Do you think affirmative action is still necessary?

According to the American Civil Liberties Union (ACLU: https://www.aclu.org/racial-justice/affirmative-action) “Affirmative action is one of the most effective tools for redressing the injustices caused by our nation’s historic discrimination against people of color and women, and for leveling what has long been an uneven playing field.  A centuries-long legacy of racism and sexism has not been eradicated despite the gains made during the civil rights era.  Avenues of opportunity for those previously excluded remain far too narrow.  We need affirmative action now more than ever.”  I could not have said it better myself.

What do you hope for the general status of women in the U.S. in the next decade?

I am hopeful that as more women and women of color climb the ladder to hold highly visible and significant leadership positions across the country, doors will open so more women will have the opportunity to shine.  I am also hopeful that the in the next decade we will see a woman hold the highest political office in the country – the U.S. Presidency.

Would you like to add anything?

My doctoral research study abstract, in case anyone is interested in reading my dissertation.  Latinas face obstacles achieving proportionate representation in significant leadership roles.  This research aimed to identify characteristics unique to Latina leaders that represented shared values and beliefs of Latinas, and to understand positive factors and obstacles associated with Latina leadership in the United States.

Survey responses from three hundred thirty-five Latinas and four interviewees from across the U.S. suggested that there are forty-three characteristics an effective Latina leader should possess.  Four essential characteristics identified were: creative, good listener, optimistic/positive, and passionate.  The forty-three characteristics were categorized into five groups of similar characteristics to synthesize what study participants believed were essential characteristics of Latina leaders.  The categories were: high integrity, marianismo, new Latina, transformational leader, and visionary.  Pursuing the attributes of these five leadership categories will help Latinas who aspire to become leaders understand what it takes to be a successful Latina leader, identify their strengths and weaknesses, and enable them to create a plan of success for themselves.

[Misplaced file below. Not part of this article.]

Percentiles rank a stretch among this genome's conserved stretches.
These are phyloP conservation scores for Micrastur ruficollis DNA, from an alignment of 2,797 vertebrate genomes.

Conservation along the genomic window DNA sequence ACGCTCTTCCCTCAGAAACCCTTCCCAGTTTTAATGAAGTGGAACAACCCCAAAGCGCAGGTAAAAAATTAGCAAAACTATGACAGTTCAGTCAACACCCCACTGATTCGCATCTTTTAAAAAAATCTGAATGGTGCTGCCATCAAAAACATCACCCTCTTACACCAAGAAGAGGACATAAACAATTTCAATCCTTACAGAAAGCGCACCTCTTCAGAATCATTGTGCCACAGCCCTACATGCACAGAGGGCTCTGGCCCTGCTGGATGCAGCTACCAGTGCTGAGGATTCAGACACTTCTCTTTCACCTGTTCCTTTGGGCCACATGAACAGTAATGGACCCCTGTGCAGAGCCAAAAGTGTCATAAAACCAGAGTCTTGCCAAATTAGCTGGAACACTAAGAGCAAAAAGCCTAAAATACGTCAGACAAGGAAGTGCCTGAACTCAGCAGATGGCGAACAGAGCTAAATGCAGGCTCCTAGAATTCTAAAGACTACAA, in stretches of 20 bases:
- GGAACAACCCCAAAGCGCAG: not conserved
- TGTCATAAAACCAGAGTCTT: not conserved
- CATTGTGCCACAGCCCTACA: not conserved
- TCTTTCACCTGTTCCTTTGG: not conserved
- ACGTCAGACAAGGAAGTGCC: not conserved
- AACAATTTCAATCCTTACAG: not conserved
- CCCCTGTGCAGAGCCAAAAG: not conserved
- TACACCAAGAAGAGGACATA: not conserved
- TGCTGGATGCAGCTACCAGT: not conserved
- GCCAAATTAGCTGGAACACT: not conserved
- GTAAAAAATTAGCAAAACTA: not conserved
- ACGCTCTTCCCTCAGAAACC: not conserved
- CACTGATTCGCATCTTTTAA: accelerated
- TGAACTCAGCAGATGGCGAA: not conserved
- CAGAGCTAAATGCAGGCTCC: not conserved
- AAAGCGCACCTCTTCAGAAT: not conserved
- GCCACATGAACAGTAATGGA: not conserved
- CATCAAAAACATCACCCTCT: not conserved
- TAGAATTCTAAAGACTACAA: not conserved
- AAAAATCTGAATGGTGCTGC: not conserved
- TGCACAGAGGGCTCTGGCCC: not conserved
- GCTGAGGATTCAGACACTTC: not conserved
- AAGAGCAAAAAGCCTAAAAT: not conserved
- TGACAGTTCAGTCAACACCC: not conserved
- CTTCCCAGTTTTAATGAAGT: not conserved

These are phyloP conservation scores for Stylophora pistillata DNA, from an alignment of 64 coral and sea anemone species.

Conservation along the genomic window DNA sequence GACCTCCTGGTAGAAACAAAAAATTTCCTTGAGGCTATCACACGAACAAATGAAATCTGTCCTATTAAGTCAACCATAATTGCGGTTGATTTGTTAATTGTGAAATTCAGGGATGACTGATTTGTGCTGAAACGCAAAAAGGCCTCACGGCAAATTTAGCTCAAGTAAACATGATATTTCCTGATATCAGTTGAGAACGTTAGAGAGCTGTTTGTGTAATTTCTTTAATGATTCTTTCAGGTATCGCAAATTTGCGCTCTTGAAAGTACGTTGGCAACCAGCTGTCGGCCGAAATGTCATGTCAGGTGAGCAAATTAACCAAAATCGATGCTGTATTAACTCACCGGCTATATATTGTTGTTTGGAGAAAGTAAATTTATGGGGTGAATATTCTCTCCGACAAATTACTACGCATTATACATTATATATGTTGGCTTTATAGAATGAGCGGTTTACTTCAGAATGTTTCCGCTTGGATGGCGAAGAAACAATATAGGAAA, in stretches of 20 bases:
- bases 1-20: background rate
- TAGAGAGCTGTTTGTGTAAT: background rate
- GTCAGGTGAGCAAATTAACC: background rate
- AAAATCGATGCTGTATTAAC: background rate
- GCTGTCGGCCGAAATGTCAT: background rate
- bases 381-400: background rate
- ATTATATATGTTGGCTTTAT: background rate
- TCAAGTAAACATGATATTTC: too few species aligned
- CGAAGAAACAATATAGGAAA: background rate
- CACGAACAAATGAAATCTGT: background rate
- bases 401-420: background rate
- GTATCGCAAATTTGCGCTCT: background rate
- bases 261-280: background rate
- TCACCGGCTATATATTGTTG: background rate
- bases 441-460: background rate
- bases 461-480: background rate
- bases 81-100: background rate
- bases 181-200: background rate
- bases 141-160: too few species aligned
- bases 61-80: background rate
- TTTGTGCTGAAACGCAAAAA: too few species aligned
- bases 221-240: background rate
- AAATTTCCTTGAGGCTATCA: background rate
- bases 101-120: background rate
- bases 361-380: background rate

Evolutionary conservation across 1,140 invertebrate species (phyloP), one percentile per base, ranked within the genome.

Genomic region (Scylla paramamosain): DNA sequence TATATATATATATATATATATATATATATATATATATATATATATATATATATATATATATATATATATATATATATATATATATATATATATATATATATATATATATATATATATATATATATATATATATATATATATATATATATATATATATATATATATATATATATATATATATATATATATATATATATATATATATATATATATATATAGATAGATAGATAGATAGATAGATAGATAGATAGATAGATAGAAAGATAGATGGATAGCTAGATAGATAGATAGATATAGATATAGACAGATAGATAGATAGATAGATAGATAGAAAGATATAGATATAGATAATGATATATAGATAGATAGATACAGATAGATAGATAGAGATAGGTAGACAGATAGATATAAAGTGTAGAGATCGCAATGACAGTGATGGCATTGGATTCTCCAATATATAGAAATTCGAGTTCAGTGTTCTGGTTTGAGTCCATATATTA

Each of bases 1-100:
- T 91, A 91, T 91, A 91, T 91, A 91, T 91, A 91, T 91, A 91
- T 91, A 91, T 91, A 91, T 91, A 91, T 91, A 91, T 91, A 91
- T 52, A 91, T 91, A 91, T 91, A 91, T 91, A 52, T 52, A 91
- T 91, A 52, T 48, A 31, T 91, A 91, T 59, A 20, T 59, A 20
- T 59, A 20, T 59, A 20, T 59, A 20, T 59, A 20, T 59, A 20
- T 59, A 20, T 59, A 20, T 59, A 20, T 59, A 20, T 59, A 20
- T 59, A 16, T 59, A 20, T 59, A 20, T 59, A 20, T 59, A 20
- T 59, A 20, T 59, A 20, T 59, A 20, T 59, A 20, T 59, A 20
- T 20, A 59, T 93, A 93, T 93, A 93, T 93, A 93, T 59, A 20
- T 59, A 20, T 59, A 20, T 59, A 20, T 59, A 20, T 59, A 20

Furthermore, study participants noted factors of positive influence on Latinas.  Six crucial positive influencers identified were: successful educational attainment, participating in leadership training, possessing self-confidence, having role models, religious influence, and family influence.  Study participants also noted factors which can be obstacles for Latinas.  Four critical obstacles identified were: lack of mentors, lack of opportunities, cultural obligations, and family obligations.

Literature about Latinas and Latina leadership is limited.  There is an urgent need for research about the topic(s).  This study was one step towards understanding the dynamics of Latina leadership in the U.S.  I urge Latinas to invest in themselves and become successful leaders so that together, we can make a difference in the world because this world needs Latina sazon (Latin seasoning).

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In Memoriam – Sid Caesar, 1922 – 2014

sid-caesar-01

“Comedy has to be based on truth. You take the truth and you put a little curlicue at the end.” – Sid Caesar

At the Movies

 

The German General

 

Health Food Restaurant

 

Mata Hari

 

Professor on Archaeology

 

A Fool’s Profile